Impact of Late Onset Pompe Disease

Pompe disease is a neuromuscular disorder that can affect people of all ages and results in progressive deterioration of a person’s health over time.

Children and adults with the late-onset form of Pompe disease (LOPD) usually display more gradual and varied rates of disease progression than those with the infantile-onset form; however, the prognosis of people with LOPD is unpredictable.

Disease Severity and Progression

Progression of LOPD is linked to dysfunction of the skeletal muscles, with the lower limb and muscles of the spine and back often affected first, followed by the diaphragm (large muscle that helps with breathing) and other associated respiratory (breathing) muscles. Eventually, a weakened diaphragm can make it difficult to breathe, leading to respiratory insufficiency, or the inability to breathe easily. Although initial symptoms can be mild, managing them with non-invasive respiratory support methods, such as respiratory muscle training, cough assist devices, airway clearance, supplemental oxygen, bronchodilators, and the use of BiPAP/CPAP machines (machines that help a person breathe easily and regularly throughout the night), can be considered. In case of respiratory insufficiency during sleep and waking hours, an invasive support option is tracheostomy tube placement (a tube placed directly into the windpipe) with mechanical ventilation. It is important, if the time comes, to discuss these options with your doctor, and which ones might be right for you.

Impact on Patients and Family Members

Living with Pompe disease is not only about dealing with associated symptoms, understanding the genetic issues, or juggling doctor appointments, it is also about living day-to-day in the face of new physical and emotional challenges. The challenges of Pompe disease extend beyond individuals to their family members, friends, and perhaps to colleagues as well. As the disease progresses and a person faces greater physical challenges, they must turn more and more to others for support with daily activities. Some people may need specialized medical care that family members cannot provide, as well as support to carry the financial burden that may be associated with the disease. Although it may be emotionally challenging for some, accepting the help of nurses, home health aides, and other professional caregivers can be beneficial in managing the disease.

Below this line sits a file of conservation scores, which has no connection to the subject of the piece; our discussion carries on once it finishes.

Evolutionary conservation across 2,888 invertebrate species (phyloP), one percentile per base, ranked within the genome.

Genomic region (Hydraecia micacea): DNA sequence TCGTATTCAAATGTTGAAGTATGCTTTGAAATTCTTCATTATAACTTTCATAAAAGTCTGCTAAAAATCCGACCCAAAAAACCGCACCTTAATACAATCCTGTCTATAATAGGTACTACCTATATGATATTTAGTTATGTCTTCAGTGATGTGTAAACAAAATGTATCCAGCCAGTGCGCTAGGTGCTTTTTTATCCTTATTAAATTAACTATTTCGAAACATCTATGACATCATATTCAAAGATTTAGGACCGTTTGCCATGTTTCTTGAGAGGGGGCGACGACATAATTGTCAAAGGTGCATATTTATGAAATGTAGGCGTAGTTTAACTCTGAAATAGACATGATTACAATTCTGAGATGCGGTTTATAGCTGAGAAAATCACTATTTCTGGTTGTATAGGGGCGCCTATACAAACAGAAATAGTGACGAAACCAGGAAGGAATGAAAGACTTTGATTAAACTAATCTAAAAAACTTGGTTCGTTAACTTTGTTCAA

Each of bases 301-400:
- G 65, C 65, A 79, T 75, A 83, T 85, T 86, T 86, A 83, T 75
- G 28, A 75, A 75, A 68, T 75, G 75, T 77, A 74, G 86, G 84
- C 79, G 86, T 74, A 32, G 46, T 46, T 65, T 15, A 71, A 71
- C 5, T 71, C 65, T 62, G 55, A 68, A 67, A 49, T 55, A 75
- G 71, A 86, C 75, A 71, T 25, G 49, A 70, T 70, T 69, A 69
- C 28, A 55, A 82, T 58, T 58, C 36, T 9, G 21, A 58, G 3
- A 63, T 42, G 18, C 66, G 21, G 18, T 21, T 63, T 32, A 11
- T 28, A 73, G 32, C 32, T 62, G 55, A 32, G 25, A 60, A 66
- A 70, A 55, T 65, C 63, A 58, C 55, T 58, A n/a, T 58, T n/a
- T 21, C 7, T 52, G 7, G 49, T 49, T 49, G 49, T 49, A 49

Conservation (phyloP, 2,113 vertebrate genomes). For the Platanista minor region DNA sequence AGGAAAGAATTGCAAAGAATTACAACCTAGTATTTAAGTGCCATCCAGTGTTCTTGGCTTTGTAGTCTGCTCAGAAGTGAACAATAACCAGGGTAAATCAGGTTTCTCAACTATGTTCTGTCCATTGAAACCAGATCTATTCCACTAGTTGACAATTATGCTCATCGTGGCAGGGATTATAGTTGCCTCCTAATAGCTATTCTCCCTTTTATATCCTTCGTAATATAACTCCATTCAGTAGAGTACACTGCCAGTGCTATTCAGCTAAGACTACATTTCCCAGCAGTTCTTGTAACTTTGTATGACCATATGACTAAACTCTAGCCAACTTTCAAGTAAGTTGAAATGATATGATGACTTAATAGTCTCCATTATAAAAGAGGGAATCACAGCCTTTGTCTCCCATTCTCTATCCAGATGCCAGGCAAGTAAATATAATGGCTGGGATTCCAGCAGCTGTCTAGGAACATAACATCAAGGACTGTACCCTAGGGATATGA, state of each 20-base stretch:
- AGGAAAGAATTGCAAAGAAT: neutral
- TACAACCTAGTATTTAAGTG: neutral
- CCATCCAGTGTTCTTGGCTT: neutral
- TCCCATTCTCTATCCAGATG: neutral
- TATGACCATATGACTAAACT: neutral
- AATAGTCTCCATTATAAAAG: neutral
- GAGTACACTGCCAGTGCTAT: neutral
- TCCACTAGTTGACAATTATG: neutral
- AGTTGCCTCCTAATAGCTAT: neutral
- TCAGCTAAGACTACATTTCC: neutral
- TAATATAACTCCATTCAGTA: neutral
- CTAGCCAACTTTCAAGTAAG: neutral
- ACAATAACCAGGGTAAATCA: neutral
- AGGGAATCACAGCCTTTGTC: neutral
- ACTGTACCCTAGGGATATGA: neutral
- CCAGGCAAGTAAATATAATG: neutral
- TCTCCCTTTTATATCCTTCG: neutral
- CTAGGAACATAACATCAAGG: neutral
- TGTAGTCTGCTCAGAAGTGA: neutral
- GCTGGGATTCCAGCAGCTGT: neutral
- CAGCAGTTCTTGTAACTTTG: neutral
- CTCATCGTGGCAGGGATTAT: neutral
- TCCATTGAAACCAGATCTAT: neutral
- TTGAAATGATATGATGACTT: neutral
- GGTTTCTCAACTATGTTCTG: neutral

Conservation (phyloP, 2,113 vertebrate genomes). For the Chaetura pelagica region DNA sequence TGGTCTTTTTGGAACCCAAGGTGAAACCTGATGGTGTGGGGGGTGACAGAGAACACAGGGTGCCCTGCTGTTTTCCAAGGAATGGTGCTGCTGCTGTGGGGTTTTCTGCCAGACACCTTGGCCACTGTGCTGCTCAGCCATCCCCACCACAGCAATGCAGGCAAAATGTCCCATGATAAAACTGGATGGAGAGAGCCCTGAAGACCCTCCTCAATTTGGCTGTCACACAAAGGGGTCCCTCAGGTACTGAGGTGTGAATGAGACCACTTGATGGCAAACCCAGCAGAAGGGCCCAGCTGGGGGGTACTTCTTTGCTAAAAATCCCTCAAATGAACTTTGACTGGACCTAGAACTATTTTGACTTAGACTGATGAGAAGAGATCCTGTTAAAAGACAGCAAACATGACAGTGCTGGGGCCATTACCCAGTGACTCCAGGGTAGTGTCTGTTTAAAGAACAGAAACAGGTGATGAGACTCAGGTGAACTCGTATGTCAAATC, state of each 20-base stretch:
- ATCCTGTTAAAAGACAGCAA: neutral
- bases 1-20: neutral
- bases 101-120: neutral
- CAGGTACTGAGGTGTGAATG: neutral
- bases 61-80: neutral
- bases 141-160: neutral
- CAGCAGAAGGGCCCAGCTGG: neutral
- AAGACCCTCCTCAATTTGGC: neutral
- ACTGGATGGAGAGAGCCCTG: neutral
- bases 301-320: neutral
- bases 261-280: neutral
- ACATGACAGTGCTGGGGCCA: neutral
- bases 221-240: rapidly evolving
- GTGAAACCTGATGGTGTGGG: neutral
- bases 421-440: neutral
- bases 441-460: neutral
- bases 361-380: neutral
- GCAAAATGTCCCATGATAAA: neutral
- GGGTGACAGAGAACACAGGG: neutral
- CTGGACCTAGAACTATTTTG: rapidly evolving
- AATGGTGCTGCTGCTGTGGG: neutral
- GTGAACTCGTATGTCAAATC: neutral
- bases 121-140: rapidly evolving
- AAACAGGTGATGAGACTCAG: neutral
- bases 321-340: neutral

It is beneficial for patients to try and find their own ways to cope and deal with the various emotional and psychological issues that arise. Doing so allows for the maintenance of some sense of control and independence. However, reaching out to others is never a bad idea, and may become necessary for some tasks. There are many resources available online. You can read the following for additional tips: Coping Strategies and sources of support You can also download the Daily Routine and Tips Checklist to help keep track of your daily routine, including monitoring symptoms, tracking appointments, and accessing support resources.

Caregivers can also read about how to care for a sick child or ways to support a loved one.